Eden Full was 19 when she “stopped out” of Princeton University. She had received a Thiel Fellowship which offered her $100,000 to drop out of school for a two year fellowship to pursue an entrepreneurial project. The fellowship is offered to 20 students under 20 years old. Full was a member of the inaugural class and her project is a solar panel which tracks the sun and provides clean water, known as the SunSaluter.
Full’s original sun tracker worked passively and requiring no electricity. The solar panel track was made of bamboo and metal coils that expand and contract automatically with the sun. It needs less maintenance than existing systems, only about once a year. After winning the Theil Fellowship, she was able to add on the clean water component to help fix two problems that affect thousands of people in less developed, rural areas.
The current SunSaluter is a gravity powered device that Full used to bring electricity to two villages in Kenya. It has 5 attractive qualities:
- Produces 40% more electricity per day
- Powered by water displacement
- Filters at least 4 liters of water per day
- Easy assembly and maintenance
The new design requires four liters of water connected to a drip mechanism with a counterweight on the other side of the solar panel. After adjusting the flow rate, the water will slowly be filtered and allow the solar panel to track the sun, increasing electricity output by 40%. At the end of the day, there is an additional 4 liters of clean drinking water. Many families cannot prioritize water purification for economical reasons, but with electricity coming from the solar panel, they can afford the filter for the device and have both electricity and filtered water. The technology is simple and requires low maintenance.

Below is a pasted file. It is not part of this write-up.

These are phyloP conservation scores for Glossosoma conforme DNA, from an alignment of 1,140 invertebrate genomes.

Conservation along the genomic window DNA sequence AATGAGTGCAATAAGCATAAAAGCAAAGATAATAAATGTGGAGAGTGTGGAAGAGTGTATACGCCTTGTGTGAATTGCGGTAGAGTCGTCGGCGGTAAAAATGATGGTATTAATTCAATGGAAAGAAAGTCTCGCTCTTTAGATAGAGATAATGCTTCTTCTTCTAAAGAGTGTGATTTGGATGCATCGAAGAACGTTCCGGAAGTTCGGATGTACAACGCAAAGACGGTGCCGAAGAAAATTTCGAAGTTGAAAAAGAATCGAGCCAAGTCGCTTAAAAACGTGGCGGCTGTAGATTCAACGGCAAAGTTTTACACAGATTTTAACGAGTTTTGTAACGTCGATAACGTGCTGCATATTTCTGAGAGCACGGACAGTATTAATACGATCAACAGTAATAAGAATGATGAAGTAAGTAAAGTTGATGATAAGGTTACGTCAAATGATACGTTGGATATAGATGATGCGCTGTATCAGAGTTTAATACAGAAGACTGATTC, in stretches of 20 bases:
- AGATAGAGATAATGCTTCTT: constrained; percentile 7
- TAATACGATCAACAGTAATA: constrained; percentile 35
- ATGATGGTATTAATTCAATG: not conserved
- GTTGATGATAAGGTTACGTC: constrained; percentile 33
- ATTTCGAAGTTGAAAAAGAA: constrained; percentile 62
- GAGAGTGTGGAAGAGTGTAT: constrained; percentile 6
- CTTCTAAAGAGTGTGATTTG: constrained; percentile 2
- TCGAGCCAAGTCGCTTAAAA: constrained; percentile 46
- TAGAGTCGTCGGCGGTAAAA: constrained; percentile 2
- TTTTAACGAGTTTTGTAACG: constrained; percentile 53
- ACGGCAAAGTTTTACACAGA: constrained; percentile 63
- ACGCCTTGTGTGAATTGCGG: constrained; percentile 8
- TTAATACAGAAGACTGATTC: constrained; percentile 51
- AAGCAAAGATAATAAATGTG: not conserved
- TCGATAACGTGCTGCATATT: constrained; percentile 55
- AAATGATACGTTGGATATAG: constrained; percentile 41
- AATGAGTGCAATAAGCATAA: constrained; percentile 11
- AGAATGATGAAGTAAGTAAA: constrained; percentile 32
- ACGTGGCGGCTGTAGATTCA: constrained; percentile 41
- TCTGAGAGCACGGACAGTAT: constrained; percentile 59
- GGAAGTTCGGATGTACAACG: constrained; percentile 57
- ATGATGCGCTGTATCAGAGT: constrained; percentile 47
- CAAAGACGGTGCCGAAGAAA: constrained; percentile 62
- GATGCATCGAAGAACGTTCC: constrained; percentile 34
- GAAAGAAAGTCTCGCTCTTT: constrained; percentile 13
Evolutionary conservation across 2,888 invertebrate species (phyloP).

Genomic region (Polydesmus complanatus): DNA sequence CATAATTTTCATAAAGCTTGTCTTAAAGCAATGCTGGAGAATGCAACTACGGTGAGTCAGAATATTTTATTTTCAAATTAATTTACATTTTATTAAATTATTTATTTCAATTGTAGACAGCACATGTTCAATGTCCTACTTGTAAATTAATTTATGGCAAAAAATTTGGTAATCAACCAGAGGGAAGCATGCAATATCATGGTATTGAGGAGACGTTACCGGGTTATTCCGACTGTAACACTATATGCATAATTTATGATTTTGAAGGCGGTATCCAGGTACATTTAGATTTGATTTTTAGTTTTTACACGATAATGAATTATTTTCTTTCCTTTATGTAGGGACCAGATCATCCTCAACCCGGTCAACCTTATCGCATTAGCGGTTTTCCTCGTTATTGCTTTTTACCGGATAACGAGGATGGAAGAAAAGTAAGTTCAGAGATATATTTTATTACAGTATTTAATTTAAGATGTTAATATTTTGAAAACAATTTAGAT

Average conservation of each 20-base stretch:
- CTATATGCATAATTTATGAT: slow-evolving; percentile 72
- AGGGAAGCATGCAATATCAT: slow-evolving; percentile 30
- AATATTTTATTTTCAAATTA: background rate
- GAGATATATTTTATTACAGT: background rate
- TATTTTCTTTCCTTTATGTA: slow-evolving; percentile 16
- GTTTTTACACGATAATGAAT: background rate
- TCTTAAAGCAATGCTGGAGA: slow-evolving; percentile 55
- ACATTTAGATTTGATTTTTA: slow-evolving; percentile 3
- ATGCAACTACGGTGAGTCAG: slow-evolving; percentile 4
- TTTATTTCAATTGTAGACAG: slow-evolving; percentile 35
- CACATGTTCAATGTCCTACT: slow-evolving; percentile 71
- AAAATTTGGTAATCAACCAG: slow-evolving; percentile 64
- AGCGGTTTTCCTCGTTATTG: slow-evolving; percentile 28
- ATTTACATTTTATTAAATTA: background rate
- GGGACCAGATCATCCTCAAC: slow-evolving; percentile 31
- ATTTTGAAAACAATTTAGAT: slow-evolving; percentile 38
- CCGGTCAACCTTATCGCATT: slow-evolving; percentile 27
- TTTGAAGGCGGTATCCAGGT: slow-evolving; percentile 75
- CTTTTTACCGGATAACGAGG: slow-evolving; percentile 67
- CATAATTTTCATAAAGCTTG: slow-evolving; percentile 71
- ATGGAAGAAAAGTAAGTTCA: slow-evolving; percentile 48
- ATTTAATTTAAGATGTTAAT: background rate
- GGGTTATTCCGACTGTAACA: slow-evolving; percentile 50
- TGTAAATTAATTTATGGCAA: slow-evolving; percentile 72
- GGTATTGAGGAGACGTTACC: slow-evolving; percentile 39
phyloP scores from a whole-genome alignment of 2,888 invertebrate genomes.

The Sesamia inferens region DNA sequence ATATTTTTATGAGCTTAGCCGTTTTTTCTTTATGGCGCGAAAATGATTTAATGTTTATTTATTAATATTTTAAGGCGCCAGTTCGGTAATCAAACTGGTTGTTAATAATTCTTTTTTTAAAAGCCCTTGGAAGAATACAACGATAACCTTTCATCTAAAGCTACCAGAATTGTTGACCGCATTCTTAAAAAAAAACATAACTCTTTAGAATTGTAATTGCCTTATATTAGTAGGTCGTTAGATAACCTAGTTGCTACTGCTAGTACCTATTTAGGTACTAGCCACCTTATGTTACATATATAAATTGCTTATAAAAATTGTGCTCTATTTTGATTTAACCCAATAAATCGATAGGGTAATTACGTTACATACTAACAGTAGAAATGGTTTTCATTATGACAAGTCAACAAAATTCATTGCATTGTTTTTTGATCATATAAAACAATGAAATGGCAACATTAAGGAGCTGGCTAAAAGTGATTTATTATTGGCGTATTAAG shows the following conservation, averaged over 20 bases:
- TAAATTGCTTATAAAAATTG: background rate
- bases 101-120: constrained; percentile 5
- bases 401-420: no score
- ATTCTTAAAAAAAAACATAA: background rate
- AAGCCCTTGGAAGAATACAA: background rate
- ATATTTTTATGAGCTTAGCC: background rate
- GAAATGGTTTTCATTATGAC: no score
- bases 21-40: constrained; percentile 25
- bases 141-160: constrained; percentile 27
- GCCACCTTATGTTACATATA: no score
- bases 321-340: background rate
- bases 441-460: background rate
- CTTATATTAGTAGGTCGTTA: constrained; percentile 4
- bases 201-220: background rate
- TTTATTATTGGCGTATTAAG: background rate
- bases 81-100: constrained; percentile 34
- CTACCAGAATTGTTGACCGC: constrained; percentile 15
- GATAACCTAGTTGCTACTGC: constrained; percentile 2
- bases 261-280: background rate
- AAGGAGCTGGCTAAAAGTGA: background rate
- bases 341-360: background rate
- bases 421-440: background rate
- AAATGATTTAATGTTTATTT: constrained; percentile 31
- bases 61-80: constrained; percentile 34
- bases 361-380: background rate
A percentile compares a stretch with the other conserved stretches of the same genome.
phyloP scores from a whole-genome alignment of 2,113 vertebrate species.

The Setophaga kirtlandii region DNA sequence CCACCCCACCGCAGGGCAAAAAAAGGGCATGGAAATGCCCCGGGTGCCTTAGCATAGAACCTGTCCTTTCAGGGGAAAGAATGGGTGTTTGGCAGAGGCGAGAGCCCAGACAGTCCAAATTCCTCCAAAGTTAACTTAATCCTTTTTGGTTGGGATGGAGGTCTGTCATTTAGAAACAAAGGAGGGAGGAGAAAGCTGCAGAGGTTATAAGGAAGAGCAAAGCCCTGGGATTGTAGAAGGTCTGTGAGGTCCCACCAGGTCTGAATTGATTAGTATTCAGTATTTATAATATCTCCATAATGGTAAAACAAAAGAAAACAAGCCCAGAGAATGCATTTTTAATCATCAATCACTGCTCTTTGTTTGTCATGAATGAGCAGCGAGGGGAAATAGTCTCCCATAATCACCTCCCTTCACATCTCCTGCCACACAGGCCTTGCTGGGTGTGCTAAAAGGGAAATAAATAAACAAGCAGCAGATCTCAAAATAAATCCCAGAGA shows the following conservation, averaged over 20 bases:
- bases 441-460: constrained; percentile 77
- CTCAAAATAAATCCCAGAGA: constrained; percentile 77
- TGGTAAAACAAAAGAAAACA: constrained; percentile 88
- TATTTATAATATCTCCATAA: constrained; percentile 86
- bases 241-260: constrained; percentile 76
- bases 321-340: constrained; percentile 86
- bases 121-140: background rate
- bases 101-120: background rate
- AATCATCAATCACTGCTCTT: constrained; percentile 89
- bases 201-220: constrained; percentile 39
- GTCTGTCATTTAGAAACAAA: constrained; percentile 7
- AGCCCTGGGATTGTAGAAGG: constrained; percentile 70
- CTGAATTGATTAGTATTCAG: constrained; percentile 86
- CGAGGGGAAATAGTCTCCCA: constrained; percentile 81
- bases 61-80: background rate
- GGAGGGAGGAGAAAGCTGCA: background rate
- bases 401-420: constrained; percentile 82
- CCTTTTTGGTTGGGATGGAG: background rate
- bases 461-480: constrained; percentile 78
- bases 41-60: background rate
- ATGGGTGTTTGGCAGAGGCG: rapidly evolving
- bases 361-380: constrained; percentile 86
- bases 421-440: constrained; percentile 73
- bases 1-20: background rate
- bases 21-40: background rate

“We want people to be able to maintain it themselves without having technical knowledge. The reason a lot of these kinds of technologies fail in the field is that they are simply too complicated. We want something that’s really intuitive and easy to understand,” Full says.
Full is not the only Thiel fellow working on energy sustainability. In 2009, Jim Danielson and a friend turned a 1987 Porsche 924S into an electric car. During his fellowship, Danielson worked with mentors in the electric vehicle industry and had access to technology, labs and professionals that were not available at his college. His goal is to create an electric motor for electric vehicles that is more efficient and cheaper to produce than current models.
Full has since returned to Princeton University and Danielson has returned to Purdue. These students and others are creating technology and products which, if streamlined, can help reduce greenhouse gas emissions around the world. Not all projects need to be for the corporate world, individual actions can also make an impact.